America has long been the weakest of the three hotbeds of StarCraft. The highest level of play can be found in Korea, and Europe takes a clear second place. America's comparative weakness to Europe and Korea, and the consequent weakness of the American server has created a self perpetuating cycle that prevents new North American players from going pro. Ladder practice is a key part of nearly all player's training regimen, and this means that American players that lack good ping to Europe or Korea simply don't have access to high quality practice.
The problem then is obvious, North American players are unable to train adequately unless they are fortunate enough to live on the East or West coast. The potential solutions are all imperfect, but with the upcoming release of Legacy of the Void now seems as good a times as ever to revisit the issue.
Forcing Players to Ladder in their WCS Region is One Solution
Perhaps the simplest solution would be to require WCS players to practice on the server that they qualified through. Assuming that this rule could be enforced it could theoretically increase the level of play on the American server. The WCS Premier players that qualified via North America are nearly always at the top of the ladder when they do choose to play on the American server. For players like Sam “Kane” Morrissette, Brandon “puCK” Qual, Chris “HuK” Loranger and Juan Carlos “majOr” Lopez the question isn't could they hit number one on the American server it's simply “How long would it take them?” Forcing these players to ladder on NA would unquestionably raise the level of play, and would certainly be beneficial to Challenger tier American players. The draw back is obvious though, the top-tier American players would have a much smaller pool of decent practice partners. This type policy would help Challenger tier players and others that are near that level but would punish the Premier class competitors. The other less obvious issue with this type of policy is the uneven ramifications across the various regions. European players would be largely unaffected as the Europe to Korea ping is not playable anyways and the European server is vastly preferable to the North American one. Oceanic players and Chinese players would both be forced to content with ladders that are inferior to even the American server. The SEA server is so inactive that there are only 12 players currently in Grandmaster League. The Chinese server is more active, but the level of play is still inferior to the American server. Both Chinese and Oceanic players rely on the Korean ladder for practice, and locking them into their “home” servers could arguably kill both the Chinese and Oceanic scenes. For the above stated reasons this rule is simply not viable, at least not without serious fine tuning. Forcing players in already struggling scenes to adapt sub-optimal practice habits is a band-aid and an ugly ineffective one at that. If we step away from the idea of using rules to try to fix the American ladder we can discover a potentially better solution.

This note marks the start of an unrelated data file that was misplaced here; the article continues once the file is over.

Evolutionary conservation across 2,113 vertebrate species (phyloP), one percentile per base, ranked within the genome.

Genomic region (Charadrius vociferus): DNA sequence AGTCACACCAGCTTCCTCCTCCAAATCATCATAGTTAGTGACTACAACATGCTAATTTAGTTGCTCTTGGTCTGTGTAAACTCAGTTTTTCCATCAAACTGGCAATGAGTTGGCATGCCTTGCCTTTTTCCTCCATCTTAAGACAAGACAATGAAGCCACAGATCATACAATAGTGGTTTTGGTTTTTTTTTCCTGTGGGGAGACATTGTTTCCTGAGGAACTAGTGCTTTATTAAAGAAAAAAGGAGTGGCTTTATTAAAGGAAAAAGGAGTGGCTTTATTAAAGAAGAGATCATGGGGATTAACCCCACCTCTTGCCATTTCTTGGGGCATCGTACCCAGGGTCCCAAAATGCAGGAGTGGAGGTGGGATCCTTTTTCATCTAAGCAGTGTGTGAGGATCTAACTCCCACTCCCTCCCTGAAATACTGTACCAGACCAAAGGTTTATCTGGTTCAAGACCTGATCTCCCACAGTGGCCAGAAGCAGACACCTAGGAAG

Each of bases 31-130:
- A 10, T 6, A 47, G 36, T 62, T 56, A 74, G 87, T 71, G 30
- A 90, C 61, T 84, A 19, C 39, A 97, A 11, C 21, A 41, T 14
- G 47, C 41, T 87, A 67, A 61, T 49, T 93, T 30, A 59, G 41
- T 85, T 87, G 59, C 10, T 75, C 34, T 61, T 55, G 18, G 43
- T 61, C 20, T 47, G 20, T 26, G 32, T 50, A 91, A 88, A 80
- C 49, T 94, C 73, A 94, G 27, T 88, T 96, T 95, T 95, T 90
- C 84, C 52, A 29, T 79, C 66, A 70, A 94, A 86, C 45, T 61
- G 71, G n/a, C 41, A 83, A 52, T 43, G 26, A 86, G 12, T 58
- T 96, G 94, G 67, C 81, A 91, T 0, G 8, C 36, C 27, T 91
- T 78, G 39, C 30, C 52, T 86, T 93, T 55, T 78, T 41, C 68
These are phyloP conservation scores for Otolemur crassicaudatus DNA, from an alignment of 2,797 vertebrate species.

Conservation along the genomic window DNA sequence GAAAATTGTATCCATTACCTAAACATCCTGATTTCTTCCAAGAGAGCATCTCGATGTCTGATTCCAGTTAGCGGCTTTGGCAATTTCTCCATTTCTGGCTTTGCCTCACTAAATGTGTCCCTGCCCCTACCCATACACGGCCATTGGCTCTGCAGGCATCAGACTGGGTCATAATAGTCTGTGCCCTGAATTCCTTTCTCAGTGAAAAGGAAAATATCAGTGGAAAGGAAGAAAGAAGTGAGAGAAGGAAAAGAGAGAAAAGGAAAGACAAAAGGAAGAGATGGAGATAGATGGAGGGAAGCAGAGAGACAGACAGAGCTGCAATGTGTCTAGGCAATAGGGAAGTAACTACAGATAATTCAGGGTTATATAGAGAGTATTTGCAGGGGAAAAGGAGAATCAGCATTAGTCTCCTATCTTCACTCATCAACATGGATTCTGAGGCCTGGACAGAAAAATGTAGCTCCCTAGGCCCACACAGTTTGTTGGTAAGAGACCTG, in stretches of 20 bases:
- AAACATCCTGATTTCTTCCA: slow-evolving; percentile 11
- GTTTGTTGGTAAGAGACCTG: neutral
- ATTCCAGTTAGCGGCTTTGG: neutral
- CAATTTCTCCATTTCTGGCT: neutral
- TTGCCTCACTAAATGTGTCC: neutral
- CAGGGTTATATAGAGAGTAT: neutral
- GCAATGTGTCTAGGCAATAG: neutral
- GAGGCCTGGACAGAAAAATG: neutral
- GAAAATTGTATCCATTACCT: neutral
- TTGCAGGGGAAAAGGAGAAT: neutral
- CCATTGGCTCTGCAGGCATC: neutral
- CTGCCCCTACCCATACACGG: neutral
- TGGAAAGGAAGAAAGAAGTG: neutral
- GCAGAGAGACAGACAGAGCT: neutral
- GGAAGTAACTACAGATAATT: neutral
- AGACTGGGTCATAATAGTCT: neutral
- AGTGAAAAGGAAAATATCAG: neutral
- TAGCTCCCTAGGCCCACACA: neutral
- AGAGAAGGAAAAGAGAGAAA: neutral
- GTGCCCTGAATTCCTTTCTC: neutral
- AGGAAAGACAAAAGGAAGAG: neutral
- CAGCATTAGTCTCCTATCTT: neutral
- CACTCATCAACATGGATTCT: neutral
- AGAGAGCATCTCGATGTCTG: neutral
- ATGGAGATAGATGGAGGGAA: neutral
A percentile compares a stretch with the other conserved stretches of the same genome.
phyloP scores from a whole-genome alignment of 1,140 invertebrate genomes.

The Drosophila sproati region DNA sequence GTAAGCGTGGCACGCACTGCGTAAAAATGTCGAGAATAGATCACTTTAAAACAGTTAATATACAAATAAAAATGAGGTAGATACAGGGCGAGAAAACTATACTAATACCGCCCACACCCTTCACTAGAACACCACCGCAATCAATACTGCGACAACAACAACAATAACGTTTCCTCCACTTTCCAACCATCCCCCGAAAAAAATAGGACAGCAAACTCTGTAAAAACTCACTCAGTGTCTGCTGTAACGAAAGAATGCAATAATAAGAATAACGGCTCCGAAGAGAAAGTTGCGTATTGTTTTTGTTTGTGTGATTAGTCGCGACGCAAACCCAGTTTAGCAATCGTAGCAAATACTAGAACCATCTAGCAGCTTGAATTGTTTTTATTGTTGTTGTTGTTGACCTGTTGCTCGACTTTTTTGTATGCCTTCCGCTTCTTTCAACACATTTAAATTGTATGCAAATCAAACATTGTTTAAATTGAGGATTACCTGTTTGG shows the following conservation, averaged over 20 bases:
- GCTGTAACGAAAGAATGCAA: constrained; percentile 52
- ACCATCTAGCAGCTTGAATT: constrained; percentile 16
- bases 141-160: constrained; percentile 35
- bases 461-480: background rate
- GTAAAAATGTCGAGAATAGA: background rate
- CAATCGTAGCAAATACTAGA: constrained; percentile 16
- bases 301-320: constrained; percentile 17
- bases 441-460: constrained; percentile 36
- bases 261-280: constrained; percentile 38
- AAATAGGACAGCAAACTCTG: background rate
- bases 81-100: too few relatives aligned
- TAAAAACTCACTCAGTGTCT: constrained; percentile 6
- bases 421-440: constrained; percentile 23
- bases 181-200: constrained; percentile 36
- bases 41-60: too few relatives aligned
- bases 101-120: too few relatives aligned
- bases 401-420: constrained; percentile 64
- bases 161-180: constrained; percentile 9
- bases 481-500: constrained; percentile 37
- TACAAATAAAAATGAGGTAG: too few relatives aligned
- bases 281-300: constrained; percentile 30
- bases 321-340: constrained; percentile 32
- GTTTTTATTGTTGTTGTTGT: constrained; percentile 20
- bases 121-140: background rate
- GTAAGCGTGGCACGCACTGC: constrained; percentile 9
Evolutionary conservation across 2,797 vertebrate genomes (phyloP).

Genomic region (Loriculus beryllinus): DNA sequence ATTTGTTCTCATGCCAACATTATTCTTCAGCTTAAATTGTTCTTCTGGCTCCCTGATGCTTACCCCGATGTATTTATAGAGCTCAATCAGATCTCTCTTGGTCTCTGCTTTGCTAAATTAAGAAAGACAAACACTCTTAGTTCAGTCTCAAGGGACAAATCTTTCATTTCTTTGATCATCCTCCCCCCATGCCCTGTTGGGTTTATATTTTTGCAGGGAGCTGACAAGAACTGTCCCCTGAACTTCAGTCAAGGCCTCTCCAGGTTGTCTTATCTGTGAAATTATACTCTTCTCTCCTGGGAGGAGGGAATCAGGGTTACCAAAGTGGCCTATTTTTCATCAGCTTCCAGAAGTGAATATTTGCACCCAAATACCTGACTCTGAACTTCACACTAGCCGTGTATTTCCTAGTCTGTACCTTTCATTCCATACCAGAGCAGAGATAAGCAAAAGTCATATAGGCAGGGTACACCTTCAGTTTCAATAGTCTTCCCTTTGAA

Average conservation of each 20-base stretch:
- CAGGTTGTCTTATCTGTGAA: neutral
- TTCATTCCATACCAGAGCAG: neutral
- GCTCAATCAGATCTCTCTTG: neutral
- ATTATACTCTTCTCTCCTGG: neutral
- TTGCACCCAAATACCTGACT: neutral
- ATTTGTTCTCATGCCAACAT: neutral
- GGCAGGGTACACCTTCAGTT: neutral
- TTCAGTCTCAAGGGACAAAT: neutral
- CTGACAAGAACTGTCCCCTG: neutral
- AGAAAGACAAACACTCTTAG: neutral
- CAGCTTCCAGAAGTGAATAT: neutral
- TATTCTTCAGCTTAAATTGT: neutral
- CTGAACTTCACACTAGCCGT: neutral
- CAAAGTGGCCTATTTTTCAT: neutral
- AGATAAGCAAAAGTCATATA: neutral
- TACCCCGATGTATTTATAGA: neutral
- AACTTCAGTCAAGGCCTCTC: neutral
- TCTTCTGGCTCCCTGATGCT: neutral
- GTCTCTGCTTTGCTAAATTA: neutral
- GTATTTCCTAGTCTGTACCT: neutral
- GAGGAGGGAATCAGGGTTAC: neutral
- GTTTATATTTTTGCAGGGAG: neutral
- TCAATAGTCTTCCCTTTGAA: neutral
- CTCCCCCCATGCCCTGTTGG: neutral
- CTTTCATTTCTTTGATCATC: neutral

Perhaps its time to realize that “How do we fix the American server?” is no longer the question we need to be asking. At this point the best solution may be to simply remove the American region and replace it with “Europe US East” and “Korea US West”. Currently when you select a region you're selecting which physical server you want to play on. Imagine if instead choosing a region was simply a choice of which player pool you were to be a part of. Which server the game was actually played on could be dynamically assigned during matchmaking. The matchmaking service could ping both players and determine the optimal server, in a situation where there is no optimal server the matchmaking service could perform a silent coin flip. The same solution could also be applied to SEA, with an SEA Korea player pool, and an SEA North America player pool.
Some players would likely lose their status of GM but that's a small price to pay
The biggest drawback to this solution would be the fact that players could encounter high latency games. Midwestern players with poor ping to Europe and Korea would still have poor ping to the European and Korean servers. Pings could be taken into account during matchmaking to avoid these scenarios. The Midwestern players would still be unable to practice against Korean or European players, but at very least they would be in the same player pool as the top NA players on the East and West coasts. It's not a perfect solution, but it would provide American players with poor ping to Europe and Korea significantly better quality practice than what is currently available to them, and it would do so without negatively affecting the North American players that do have access to the European and Korean servers.
We've seen how access to high quality practice can greatly bolster a region's strength. After a year of serving as Ko “Hyun” Seok Hyun's ZvT practice partner Patrick “Bunny” Brix has emerged as Europe's top Terrans, recently finishing first in his Fragbite Master's Group defeating both HyuN and Kim “Soulkey” Min Chul. American players simply don't have these same opportunities, even those that are talented enough to become top foreigners if they had better practice enviroments.
Johan “NaNiwa” Lucchesi once said that the single most important benefit of going to Korea is low ping access to the Korean ladder. There's no way around the fact that ladder matters. If there is any hope for American players to compete against Korean or even European players at any kind of meaningful level, there has to be massive changes to the way the American ladder is handled.